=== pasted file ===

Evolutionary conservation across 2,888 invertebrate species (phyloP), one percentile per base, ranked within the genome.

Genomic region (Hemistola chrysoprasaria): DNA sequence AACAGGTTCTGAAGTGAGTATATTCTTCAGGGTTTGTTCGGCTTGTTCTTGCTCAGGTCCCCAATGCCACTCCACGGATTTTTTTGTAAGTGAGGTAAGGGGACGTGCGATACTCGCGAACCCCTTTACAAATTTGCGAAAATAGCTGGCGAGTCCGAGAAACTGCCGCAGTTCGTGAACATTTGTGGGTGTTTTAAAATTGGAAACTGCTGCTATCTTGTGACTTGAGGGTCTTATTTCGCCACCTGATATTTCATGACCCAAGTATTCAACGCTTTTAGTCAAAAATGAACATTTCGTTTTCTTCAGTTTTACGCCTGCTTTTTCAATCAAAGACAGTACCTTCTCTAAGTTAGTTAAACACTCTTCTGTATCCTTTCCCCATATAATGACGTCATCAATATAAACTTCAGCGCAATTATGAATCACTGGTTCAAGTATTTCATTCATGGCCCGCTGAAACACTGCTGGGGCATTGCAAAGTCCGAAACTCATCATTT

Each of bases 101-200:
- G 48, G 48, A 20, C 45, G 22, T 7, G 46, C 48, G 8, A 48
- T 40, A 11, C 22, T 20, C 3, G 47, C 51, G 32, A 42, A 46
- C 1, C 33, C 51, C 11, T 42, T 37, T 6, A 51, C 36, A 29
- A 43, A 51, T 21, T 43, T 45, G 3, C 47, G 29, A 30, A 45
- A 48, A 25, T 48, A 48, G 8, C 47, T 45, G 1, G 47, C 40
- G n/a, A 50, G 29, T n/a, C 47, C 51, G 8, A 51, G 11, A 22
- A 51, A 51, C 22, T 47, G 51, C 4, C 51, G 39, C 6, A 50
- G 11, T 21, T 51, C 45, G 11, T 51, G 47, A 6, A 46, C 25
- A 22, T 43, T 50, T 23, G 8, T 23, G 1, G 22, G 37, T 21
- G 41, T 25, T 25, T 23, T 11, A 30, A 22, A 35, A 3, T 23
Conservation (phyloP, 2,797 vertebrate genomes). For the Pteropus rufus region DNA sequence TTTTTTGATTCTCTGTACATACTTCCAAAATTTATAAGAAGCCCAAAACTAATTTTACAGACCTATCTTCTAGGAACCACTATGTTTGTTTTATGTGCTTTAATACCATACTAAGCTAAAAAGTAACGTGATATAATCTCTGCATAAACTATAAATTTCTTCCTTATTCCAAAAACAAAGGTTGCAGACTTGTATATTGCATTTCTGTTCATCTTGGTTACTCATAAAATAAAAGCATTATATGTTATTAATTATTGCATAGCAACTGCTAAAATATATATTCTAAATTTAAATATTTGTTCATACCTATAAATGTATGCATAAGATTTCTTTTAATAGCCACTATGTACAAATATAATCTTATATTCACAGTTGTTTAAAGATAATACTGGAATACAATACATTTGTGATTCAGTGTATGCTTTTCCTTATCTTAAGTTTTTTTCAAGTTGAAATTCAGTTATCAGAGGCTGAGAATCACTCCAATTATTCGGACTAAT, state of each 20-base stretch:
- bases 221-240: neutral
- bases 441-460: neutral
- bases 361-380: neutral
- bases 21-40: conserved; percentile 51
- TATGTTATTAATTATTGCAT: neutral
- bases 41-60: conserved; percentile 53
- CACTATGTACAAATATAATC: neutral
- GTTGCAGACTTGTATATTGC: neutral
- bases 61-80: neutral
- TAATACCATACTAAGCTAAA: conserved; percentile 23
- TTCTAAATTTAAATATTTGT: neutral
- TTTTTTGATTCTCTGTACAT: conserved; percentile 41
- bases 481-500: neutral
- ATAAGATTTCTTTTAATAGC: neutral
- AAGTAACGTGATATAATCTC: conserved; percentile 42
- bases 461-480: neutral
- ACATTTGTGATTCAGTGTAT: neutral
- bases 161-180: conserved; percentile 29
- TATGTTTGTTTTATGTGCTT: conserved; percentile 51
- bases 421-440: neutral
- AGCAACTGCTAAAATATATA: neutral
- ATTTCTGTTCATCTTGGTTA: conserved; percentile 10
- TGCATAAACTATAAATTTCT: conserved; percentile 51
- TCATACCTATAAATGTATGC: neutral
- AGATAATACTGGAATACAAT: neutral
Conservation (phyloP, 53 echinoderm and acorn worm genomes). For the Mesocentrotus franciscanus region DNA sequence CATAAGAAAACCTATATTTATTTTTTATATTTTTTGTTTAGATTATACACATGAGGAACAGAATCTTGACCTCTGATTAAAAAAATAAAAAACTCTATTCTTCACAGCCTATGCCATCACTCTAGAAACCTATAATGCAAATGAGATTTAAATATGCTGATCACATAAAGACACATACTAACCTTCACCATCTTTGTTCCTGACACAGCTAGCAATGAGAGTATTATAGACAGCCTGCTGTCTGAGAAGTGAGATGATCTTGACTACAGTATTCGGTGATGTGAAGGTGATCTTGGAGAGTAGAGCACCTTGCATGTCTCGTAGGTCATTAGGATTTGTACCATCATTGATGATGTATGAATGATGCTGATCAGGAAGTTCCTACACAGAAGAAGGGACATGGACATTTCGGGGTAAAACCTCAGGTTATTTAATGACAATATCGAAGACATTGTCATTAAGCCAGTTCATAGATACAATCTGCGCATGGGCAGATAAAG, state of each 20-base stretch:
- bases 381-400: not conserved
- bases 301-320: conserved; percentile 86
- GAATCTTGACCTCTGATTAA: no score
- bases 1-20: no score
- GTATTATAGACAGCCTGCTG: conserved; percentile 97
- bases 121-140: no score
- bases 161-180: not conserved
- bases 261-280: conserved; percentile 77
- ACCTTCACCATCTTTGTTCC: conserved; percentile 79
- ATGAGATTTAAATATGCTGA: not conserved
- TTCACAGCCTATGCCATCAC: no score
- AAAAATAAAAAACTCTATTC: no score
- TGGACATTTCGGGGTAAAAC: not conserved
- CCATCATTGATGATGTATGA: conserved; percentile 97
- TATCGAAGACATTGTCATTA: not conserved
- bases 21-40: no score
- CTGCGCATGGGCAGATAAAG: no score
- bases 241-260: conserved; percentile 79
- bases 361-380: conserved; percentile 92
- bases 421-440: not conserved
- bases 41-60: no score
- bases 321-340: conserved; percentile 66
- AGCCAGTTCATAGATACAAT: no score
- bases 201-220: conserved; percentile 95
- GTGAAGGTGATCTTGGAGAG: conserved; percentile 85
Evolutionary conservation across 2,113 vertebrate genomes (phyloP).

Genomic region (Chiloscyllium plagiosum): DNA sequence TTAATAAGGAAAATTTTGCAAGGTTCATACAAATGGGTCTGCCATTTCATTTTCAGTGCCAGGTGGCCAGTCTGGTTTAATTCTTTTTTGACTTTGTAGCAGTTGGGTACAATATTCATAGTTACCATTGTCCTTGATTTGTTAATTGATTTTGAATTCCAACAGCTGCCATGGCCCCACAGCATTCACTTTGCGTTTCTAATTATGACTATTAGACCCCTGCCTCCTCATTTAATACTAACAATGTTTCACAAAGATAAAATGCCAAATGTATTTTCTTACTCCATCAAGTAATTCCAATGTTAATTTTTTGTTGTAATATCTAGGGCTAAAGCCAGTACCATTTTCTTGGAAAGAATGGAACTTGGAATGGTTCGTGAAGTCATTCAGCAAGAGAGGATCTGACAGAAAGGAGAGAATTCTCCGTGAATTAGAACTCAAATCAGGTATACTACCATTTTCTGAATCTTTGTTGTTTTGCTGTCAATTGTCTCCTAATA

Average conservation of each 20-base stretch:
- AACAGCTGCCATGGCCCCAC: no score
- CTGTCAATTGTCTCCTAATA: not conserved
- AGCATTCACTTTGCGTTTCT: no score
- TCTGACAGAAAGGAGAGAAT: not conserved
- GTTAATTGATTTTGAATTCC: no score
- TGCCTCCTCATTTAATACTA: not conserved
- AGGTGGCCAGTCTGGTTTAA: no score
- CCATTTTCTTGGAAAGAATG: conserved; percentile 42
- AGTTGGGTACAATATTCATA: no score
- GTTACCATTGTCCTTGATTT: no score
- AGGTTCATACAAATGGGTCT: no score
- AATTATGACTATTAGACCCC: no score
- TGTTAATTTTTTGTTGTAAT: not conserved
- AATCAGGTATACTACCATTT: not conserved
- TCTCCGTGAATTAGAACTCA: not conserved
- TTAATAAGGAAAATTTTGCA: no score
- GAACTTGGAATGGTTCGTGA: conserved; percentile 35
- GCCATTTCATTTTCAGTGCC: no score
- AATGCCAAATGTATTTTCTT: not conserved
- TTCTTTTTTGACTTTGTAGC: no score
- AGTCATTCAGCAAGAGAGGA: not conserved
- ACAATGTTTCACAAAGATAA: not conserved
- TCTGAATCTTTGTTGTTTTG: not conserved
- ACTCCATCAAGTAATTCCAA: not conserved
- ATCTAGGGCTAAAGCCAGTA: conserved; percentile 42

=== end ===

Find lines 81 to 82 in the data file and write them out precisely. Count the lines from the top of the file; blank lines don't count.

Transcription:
- TGTTAATTTTTTGTTGTAAT: not conserved
- AATCAGGTATACTACCATTT: not conserved